Applying To Medical School (1)
Many people find getting into a medical school more difficult than anticipated. The first two years will be at the overseas campuses for all Caribbean medical schools, but the clinical rotations for the top schools are in the U.S. This offers a huge advantage to students in that they can benefit from the higher acceptance rates to get into the Caribbean universities while still being able to learn from the doctors at U.S. hospitals during their clinical rotations.
And, while some are better than others, no medical schools are doing very well at enrolling underrepresented minorities (except the historically black schools and the Puerto Rican schools) or at producing physicians for rural areas at anything approaching the percent of Americans who live in those areas ( Primary Care and Rural Areas , April 28, 2010).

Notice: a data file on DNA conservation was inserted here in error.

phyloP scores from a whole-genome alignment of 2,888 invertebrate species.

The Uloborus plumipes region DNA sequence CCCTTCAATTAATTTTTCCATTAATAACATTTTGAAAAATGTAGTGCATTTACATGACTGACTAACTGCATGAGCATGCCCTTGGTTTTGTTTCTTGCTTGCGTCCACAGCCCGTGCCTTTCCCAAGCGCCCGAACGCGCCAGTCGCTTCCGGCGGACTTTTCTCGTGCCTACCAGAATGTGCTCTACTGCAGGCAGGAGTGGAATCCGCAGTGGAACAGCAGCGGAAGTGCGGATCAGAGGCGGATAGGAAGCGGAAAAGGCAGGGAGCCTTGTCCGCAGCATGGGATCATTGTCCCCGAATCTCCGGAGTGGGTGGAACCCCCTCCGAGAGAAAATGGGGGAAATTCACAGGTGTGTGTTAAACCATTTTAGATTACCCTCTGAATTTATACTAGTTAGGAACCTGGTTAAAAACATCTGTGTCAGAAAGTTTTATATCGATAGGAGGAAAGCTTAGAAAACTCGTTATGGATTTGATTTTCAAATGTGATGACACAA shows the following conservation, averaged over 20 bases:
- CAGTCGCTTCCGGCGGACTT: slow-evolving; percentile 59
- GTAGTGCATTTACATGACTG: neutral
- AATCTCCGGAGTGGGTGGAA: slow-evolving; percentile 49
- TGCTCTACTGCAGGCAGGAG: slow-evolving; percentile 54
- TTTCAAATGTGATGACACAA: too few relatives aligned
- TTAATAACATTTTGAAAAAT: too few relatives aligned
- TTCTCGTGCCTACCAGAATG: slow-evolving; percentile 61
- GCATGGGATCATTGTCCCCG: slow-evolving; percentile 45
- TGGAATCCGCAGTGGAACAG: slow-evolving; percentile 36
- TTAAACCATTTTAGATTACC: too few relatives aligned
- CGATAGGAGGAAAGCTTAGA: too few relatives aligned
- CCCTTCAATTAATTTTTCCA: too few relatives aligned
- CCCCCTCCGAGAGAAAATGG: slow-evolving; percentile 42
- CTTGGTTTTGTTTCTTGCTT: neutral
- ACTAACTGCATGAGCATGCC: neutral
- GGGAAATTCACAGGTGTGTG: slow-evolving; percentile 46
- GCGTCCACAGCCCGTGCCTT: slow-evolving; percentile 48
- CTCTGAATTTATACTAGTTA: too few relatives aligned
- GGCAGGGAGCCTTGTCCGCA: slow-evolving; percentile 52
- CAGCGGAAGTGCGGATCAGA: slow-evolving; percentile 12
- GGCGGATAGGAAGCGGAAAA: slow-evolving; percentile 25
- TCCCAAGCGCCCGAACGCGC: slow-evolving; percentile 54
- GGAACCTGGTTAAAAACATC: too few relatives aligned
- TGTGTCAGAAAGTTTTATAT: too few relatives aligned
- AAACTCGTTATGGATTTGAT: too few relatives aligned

After successfully passing the final 5th year examinations, one is awarded the degree of Bachelor of Medicine and Bachelor of Surgery ( MBChB ). A year of internship in a hospital designated for that purpose, under the supervision of a specialist in that discipline is required before an unrestricted license to practice medicine and surgery is granted by the Uganda Medical and Dental Practitioners Council (UMDPC).
In fact, about half of all the medical schools in the US do not consider applications of other than US or Canadian citizens at all (see which medical schools accept international applicants ). Most of those, then, require that students either get their undergraduate degree in the United States, or spend at least one year at a US educational institution.
As undergraduates, students must complete a series of prerequisites, consisting of biology , physics , and chemistry (general chemistry and organic ). Many medical schools have additional requirements including calculus , genetics , statistics , biochemistry , English , and/or humanities classes.